They came at 10 a.m. on Jan. 3 to Jane Wanjiku's land, just a day after the presidential election results were announced. More than 200 young men in red shorts, shouting tribal war cries, and carrying machetes and sticks, spears and torches, they forced Ms. Wanjiku out of her home before they burned it down.
But today, Wanjiku is back on her land, planting maize and beans – and, remarkably, surrounded by some of the same Kalenjin neighbors who chased her off because of her Kikuyu ethnicity. She and other Kikuyus, who supported Kikuyu candidates in December's elections, have now been welcomed back.
"This is my land," she says, walking into her hilltop farm, "and that is my house," – a charred mud-walled home. "I feel comfortable coming back," she says, blaming the national political leaders for the attacks. "They manipulate the people. If it was just between me and the locals, it would have been easier."
The peace deal mediated in February by former UN chief Kofi Annan certainly bought Kenya time to put the country back together. But the true test of lasting peace and reconciliation will be found here in the smaller rural communities of the Rift Valley, where much of the country's food is grown, and where most of the estimated 1,000 post-election murders took place.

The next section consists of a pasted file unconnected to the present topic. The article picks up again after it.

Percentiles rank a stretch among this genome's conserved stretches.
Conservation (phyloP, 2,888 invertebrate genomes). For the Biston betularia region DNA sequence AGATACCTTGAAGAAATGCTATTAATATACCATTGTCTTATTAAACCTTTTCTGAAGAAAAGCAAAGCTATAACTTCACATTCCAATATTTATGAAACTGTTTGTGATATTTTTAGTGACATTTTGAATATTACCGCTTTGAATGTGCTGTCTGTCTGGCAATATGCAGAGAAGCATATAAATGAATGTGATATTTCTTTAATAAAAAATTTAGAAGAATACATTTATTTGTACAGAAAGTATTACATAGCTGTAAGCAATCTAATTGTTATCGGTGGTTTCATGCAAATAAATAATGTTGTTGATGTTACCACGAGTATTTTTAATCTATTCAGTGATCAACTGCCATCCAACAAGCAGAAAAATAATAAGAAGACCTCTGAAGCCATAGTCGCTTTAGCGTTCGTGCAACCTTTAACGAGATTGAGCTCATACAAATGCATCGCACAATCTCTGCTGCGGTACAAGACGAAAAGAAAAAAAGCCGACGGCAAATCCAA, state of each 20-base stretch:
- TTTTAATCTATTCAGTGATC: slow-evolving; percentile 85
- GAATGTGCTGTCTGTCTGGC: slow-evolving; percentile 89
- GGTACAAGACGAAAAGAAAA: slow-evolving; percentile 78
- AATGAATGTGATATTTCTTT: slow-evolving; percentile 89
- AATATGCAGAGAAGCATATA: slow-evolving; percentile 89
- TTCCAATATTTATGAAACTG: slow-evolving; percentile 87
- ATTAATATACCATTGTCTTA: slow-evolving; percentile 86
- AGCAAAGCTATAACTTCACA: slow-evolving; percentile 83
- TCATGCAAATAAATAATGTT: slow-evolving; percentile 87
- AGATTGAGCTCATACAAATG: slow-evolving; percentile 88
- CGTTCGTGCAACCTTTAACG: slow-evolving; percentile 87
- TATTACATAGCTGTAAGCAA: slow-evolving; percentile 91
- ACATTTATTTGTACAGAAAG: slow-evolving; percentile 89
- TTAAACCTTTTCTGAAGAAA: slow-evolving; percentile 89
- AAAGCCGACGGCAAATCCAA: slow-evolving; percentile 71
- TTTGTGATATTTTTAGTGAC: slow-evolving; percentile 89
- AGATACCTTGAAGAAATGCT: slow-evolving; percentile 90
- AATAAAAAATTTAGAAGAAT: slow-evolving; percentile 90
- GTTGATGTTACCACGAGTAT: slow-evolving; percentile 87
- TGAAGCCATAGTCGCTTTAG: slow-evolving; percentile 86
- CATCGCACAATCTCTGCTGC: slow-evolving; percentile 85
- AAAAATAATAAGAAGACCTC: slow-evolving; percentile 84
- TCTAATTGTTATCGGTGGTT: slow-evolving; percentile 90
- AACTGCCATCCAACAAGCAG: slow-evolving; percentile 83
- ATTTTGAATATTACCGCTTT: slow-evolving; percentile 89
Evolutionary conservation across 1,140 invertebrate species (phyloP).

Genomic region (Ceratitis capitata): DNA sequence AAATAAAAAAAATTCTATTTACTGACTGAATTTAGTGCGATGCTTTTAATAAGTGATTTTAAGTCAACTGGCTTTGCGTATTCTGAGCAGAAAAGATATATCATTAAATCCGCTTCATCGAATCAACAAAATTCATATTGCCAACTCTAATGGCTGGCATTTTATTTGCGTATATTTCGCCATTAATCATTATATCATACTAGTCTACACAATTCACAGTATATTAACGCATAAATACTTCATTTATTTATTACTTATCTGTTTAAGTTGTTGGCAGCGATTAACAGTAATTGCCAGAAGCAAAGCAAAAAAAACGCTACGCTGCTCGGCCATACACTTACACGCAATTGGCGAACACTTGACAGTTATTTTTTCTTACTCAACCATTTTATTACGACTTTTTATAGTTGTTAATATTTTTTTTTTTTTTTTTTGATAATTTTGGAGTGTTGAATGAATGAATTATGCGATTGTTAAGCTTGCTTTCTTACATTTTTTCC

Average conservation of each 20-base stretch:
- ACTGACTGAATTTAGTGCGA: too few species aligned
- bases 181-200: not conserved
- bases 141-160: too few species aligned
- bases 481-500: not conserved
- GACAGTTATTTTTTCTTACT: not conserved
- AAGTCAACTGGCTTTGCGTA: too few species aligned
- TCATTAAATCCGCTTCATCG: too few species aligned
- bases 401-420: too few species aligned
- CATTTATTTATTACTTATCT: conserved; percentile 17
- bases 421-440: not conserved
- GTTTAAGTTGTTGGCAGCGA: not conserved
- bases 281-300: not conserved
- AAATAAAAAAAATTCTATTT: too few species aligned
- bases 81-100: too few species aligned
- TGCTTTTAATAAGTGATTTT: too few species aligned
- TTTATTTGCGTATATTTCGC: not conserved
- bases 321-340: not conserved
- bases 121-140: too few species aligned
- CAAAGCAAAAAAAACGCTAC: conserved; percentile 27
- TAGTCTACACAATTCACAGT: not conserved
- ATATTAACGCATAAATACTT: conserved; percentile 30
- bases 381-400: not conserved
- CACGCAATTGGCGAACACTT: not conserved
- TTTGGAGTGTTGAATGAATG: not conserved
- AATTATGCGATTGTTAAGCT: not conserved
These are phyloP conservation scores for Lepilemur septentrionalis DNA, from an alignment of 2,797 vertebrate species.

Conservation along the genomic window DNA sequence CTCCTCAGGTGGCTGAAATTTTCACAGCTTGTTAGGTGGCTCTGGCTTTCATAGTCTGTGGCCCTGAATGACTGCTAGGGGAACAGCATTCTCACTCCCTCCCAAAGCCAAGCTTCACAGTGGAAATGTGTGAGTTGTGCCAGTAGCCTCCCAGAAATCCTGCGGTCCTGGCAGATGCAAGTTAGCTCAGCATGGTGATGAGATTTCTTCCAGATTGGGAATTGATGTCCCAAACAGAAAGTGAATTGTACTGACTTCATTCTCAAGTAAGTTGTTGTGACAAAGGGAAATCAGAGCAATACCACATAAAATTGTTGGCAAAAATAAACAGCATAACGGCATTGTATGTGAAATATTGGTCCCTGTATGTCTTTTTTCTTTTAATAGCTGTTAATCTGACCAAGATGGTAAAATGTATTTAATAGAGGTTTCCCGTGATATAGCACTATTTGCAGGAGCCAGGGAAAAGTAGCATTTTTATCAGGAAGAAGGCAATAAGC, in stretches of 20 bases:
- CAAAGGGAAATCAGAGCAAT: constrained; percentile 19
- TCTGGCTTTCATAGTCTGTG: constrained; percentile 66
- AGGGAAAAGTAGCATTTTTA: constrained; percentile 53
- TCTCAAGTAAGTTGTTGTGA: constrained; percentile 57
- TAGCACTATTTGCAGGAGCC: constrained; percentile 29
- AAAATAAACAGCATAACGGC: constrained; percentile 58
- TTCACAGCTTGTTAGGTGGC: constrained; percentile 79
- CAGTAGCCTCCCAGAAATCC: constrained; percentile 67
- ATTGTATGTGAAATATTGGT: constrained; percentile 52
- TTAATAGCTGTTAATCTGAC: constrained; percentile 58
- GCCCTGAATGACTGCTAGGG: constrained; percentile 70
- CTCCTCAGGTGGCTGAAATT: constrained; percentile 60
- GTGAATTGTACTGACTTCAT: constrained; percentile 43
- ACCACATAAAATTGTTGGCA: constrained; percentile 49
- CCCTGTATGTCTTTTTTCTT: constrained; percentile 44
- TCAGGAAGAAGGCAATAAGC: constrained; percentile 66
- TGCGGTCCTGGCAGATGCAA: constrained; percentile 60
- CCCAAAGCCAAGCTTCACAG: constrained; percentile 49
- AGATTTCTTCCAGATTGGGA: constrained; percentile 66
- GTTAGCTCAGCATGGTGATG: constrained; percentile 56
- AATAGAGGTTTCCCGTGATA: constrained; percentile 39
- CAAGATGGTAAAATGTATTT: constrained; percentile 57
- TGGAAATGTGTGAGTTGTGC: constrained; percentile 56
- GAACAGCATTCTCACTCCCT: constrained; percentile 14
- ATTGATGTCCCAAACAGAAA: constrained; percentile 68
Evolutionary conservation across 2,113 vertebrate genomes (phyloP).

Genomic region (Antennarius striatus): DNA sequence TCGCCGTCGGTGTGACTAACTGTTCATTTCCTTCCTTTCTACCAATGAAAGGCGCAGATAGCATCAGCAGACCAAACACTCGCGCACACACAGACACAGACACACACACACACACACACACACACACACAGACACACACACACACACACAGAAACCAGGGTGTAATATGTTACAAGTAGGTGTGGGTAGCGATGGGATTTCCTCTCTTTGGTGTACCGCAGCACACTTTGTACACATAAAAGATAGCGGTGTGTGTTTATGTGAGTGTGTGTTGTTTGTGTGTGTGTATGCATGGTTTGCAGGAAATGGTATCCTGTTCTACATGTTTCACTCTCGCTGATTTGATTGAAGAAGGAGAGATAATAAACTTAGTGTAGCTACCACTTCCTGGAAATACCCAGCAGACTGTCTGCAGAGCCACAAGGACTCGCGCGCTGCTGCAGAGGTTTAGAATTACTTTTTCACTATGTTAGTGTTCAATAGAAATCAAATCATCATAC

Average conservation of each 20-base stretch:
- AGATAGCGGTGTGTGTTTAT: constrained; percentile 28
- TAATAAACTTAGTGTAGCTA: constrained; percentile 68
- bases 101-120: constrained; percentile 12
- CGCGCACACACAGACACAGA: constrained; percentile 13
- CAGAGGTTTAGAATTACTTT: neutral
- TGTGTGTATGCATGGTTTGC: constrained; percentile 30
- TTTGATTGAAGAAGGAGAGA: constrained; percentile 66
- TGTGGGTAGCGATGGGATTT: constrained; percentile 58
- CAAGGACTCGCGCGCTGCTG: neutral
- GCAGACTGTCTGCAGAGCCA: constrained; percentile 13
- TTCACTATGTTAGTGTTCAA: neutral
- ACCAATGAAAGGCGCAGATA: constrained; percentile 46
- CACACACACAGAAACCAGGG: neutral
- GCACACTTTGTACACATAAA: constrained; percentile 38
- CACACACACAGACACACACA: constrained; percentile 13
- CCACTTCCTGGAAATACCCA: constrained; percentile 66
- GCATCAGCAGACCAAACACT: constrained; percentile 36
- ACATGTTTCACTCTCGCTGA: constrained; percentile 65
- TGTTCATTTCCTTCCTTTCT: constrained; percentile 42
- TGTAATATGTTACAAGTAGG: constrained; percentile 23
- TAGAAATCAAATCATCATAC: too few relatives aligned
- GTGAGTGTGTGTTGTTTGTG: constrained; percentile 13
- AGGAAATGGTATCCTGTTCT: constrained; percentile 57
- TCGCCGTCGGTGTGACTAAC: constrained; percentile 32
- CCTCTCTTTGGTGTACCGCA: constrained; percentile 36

Often, the hard work of rebuilding relationships starts with a simple seed distribution ceremony hosted by a Roman Catholic bishop.
"There is hope, but it is still a very alarming situation right now," says Jacqueline Klopp, a Kenya expert at Columbia University in New York. "The only alternative is to do what the bishop is doing in reconciling communities. But there needs to be a sustained effort. People need to build peace committees and learn lessons from what went wrong this time so that politicians don't do it again."